Birthe Havmøller – Artist’s Statement
Artist’s statement and images by Birthe Havmøller (editor of Feminine Moments)
Birthe Havmøller: There are artworks that will never be shared on the Internet… Works that are too private or too “special” to be shown online. They are jewels to be viewed in person only.
The works that I present here are from an ongoing series titled: Nature Hidden in Plain Sight.
My photography is an intuitive process. There are things we do not have words for. This is where the visual language takes over both in reality and in our dreams and meditations. It is an ongoing process to create a unique visual language. I started working on my first photo-based art projects in the late 1980s. My imagery is informed by my urge to stay connected with Nature in a world that goes the opposite way; and to some extent it is also informed by my life as a marginalised Lesbian feminist artist and editor of Feminine Moments… always working on multiple projects at the same time.
I was confused by people’s reactions when Covid happened, but pleased to hear that many people wanted to spend their time in social isolation during the lockdowns, re-connecting with the land.
“Fast” is not a phenomenon that exists in my hands-on creative process of making fine art archival prints. I have had to figure out ways in which to live with my slow creative process, making my creative practice feel lively and meaningful though it goes on “forever”. If and when, I feel a body of work has come to a temporary hold then I have to let it “marinate” and I start working on another art project. As I have no close colleagues and I do not get any feedback from other people, it is important for me to let a series of works sit on a shelf for months on end until I am ready to look at it with fresh eyes.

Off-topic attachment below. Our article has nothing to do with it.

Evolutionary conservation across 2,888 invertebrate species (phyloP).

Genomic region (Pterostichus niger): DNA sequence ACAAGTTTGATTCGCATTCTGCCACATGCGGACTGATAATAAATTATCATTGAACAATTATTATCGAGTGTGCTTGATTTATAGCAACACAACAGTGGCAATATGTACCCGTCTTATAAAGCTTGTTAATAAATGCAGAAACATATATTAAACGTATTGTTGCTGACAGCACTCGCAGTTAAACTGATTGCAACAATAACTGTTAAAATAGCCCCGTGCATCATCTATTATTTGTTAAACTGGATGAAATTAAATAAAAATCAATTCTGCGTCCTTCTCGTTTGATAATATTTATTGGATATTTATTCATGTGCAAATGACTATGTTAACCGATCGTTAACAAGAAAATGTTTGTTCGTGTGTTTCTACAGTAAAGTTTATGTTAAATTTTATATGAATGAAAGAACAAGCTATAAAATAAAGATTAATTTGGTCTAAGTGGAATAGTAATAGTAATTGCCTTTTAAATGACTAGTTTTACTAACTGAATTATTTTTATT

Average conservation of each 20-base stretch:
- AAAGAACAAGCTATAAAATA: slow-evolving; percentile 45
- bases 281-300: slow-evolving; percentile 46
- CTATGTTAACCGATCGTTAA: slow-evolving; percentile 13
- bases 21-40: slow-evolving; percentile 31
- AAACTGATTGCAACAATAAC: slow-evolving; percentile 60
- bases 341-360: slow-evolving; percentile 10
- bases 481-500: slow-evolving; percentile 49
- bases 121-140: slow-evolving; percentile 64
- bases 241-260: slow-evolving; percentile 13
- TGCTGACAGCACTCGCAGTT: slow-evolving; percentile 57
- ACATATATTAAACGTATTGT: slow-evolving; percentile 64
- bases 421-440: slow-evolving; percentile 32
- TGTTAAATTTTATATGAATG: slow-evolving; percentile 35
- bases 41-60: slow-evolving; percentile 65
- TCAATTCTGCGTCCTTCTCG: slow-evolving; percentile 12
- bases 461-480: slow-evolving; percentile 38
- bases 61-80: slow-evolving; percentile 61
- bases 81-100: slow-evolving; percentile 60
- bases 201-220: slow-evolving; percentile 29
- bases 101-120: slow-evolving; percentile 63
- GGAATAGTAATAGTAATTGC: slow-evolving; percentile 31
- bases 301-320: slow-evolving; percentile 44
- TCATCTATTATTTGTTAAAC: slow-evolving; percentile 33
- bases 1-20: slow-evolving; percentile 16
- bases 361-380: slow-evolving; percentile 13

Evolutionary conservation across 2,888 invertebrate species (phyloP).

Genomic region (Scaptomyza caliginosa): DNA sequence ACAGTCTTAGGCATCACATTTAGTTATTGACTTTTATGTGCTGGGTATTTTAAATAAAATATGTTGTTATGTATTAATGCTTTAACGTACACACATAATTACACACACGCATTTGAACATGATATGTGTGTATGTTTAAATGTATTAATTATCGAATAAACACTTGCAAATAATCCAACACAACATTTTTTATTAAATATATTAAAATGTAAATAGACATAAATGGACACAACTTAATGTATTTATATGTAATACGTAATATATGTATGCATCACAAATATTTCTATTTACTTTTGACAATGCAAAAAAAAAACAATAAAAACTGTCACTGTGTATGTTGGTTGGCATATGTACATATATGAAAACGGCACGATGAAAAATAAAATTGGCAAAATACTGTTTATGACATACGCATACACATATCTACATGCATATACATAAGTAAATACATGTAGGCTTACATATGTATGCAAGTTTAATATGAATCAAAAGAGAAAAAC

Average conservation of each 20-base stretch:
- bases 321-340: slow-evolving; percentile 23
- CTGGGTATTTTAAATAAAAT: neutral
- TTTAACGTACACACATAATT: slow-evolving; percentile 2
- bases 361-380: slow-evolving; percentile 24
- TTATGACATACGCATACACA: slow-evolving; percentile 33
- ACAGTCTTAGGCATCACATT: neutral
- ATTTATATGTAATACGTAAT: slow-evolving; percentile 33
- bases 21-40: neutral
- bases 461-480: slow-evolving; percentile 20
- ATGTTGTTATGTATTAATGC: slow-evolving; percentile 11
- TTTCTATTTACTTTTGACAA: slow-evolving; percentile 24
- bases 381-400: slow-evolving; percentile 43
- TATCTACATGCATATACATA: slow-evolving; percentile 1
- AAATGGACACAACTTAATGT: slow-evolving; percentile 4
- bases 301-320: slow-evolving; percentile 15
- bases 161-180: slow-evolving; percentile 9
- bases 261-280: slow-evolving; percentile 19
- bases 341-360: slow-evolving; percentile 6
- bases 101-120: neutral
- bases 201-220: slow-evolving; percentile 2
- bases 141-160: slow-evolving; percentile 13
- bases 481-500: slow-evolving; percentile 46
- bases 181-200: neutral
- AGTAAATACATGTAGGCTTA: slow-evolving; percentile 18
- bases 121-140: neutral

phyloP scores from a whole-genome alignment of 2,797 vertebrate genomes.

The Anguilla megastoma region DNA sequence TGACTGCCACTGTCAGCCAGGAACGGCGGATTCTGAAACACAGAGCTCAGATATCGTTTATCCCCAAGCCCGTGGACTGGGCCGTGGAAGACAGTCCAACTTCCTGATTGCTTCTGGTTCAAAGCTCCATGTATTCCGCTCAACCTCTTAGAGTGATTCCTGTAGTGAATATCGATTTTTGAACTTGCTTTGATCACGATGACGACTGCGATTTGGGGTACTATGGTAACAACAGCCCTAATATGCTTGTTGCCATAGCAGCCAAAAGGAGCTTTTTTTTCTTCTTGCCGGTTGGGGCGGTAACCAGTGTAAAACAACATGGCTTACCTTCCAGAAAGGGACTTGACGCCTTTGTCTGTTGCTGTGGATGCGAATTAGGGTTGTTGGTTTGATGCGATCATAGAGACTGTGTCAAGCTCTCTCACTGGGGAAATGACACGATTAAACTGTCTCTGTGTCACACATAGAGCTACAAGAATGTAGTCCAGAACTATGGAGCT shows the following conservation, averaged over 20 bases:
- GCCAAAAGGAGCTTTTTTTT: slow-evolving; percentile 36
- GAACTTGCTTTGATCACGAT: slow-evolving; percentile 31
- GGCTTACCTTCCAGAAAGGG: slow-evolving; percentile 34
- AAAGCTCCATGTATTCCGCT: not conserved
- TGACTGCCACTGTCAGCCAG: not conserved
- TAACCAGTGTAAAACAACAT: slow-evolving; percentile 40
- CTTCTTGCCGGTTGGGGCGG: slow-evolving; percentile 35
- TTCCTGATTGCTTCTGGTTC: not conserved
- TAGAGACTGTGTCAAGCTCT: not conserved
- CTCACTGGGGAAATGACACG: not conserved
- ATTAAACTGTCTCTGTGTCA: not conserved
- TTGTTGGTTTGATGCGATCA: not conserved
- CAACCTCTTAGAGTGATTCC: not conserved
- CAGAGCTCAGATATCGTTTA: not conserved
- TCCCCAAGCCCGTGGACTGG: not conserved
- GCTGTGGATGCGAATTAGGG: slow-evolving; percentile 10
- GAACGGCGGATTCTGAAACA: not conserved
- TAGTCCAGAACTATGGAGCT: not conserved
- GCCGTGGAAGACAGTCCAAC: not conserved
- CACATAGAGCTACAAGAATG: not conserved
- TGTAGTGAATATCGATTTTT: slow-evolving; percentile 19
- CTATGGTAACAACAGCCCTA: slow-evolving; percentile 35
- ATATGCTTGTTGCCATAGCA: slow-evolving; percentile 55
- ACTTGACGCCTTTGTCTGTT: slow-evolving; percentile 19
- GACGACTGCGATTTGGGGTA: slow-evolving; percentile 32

Creating a body of work that is ready to be exhibited has always been a slow process for me, especially when I do not have any deadlines… I have fought many inner battles throughout the years about the fact that I was not working fast enough to keep up with my productive colleagues. Recently, I have been going deeper into the process of connecting to my “old images”, scanned negatives (from the days of analog photography), and matching them with my recent digital photographs. It makes sense to work in this way; to connect my archive (of negatives) with my recent photos, creating “portals” for the past to speak to us here in the present.
My friends often want to know where an image was taken. But it is really not important to know where they were taken in Denmark or somewhere else in Northern Europe. I am not telling a documentary story. My works are poems about my inner landscapes.
A hill is a hill until you see it as a holy mountain and a sacred place belonging to our ancestors.